Showing our pride

This weekend, we decided to do a little getaway to Seattle for the weekend.  When we arrived, we discovered that the 2012 Pride Parade was happening on Sunday, and it would be right outside our hotel.  I’ve never been to a Pride Parade before, and, to be honest, didn’t really know what to expect.  I have seen pictures of some of the big ones, like Vancouver, Toronto and others, and have heard stories of some questionable outfits that might not be suitable for kids.  Despite this, we decided that we would take Q to the parade the next day, as we thought that it was important to expose him to different things and people.  Besides, we thought, if he saw a little bit of naked breast or butt, it wouldn’t be the first or last time, so no big deal.

Sunday rolled around, and about half an hour before the parade was scheduled to start, we wandered down the street to look for a good spot on the parade route.  The staging area was in front of the hotel, so we got some sneak peeks at some of the costumes, people and groups that we would see in the actual parade.  There were lots of colours, balloons and music, and Q looked quite interested.  We found our spot at the very end of the staging area, where the parade would start.  Leading off the parade was Dykes on Bikes.  The women had some amazing bikes, and they were very loud.  Watching them fire up the bikes was leading off the parade was a cool experience, and, to be honest, a little overwhelming.  They were fierce.  They all seemed so confident in who they were.  I know a lot of people (myself included), who could use a dose of that confidence.

There were groups representing companies like Starbucks and Microsoft.  Huge groups.  There were bankers who danced with horses on sticks (like the ones you played cowboys with when you were a kid) to “Moves like Jagger”.  There were kids, and families.  Men, and women.  People marching in support of friends and loved ones.  People in costumes that ranged from nothing at all to elaborate suits or dresses.  There were groups of naked bicycle riders.  People dancing and singing and cheering.  One woman carried a sign that said simply “My Mom came to Pride today for the first time.”.  I nearly cried at the sight of that.  There were parents from PFLAG.  Church groups, and people drawing attention to the fact that marriage is not allowed in all the states.  Soldiers, and law enforcement.

We were showered in beads, candies, stickers and condoms.  We were handed signs, and we bought Q a pride flag, which he waved proudly.  He got a sign on a stick that he held, and rainbow clappers from the Seattle Storm basketball team.  He waved, and danced, and smiled.  So many of the parade participants smiled and waved to him, and looked genuinely happy to see him there.  The crowd was friendly, and not once did I feel concerned for my safety, as I have at some other large public functions that I’ve been to in the past.

It really got me thinking.  So many people marching in that parade, proud to be who they were, have no support from the people that they love.  There have been so many horror stories of people who have been disowned by their families after coming out.  Kids and teenagers being bullied, sometimes to the point of suicide, for being brave and accepting the truth about themselves.  Growing up is hard enough without the added pressure of trying to be someone, or something, that you are not.  The mere thought of that makes me want to cry.  Sob, really. It breaks my heart.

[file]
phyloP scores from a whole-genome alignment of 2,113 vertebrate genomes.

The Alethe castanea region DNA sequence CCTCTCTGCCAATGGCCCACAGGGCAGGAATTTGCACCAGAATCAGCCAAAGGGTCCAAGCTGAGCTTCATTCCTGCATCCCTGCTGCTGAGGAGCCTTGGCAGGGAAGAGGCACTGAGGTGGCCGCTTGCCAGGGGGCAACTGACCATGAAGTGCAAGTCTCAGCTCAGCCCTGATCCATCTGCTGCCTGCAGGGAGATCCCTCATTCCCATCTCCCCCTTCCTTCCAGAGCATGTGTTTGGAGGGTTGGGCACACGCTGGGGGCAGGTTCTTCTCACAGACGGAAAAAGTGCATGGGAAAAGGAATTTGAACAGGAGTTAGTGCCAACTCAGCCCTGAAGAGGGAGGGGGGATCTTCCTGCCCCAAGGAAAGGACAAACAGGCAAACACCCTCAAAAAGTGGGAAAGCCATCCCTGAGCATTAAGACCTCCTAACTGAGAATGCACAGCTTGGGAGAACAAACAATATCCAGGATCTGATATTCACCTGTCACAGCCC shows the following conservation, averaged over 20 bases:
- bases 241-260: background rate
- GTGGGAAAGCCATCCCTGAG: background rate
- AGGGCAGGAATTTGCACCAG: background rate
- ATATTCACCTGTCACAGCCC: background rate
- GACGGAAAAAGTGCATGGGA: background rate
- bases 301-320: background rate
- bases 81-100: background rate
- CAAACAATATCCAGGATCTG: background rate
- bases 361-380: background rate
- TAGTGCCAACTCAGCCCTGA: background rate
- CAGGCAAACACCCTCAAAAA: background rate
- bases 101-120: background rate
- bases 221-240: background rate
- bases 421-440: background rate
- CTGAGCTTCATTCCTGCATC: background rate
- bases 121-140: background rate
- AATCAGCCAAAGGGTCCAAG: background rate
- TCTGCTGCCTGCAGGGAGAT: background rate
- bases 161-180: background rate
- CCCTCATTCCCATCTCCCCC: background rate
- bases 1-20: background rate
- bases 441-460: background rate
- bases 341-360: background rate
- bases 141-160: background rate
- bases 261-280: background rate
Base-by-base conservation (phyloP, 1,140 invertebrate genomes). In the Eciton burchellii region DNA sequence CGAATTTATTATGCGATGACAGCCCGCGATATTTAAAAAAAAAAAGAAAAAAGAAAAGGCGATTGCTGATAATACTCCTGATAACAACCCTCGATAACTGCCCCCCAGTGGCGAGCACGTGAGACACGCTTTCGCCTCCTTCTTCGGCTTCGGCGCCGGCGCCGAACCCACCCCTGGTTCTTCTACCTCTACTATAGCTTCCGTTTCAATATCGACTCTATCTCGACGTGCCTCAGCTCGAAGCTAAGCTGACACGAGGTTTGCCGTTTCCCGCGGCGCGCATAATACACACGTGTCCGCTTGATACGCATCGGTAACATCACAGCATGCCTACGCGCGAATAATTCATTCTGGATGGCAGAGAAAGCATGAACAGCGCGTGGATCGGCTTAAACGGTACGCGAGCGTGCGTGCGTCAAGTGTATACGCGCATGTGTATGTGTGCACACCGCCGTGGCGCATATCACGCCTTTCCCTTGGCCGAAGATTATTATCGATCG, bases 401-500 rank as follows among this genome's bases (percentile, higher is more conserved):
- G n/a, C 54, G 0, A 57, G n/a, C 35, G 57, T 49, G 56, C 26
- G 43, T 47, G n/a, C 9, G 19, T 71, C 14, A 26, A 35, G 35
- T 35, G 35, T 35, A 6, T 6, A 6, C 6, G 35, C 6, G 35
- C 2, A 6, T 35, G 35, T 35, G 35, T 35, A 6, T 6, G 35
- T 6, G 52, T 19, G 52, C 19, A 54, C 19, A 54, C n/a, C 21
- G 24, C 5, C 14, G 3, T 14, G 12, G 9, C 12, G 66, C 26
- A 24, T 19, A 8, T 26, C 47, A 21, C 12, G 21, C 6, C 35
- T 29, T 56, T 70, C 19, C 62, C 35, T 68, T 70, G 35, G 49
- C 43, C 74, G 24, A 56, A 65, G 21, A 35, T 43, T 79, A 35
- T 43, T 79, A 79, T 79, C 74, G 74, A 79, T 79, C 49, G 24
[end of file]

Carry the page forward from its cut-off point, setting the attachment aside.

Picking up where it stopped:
As a parent, I cannot even fathom disowning Q for who he loves in the future.  Be it a woman or a man, it is his life and his love, and I have absolutely no place to choose that for him.  All that I ask is that he choose someone who loves him back, and will treat him well.  That is what matters.  Not what sex that person is.  I can’t understand how someone could judge another person for who they are attracted to, or who they choose to love.  It doesn’t matter to me – it’s between the two people involved, and as long as both are consenting adults, I don’t care.  Same goes with marriage and having a family.  There are many straight people who get divorced, and many gay people who spend their whole lives together.  Why is it any of my business to say that they can’t?  Oh, right, it’s not.

Of course, there was some sexual content in the parade, but it was not much, and, thankfully, when the completely naked, hairy, painted man walked by, along with the guys cracking the whips and carrying the chains, Q was in the bathroom.  He will know about these things soon enough, but I still want to keep him as my little boy for a little while longer.  I should also mention that there were people rocking some amazingly high heels, ones that I couldn’t even stand, let alone walk or dance, in.  I was amazed.

Overall, I’m really glad that we went, and I walked away feeling empowered and inspired.  No one should ever feel unloved because of who they love or who they are.  Thank you to everyone involved in the Seattle Pride Parade for a great event, and for opening my eyes, and welcoming our family to the festivities.

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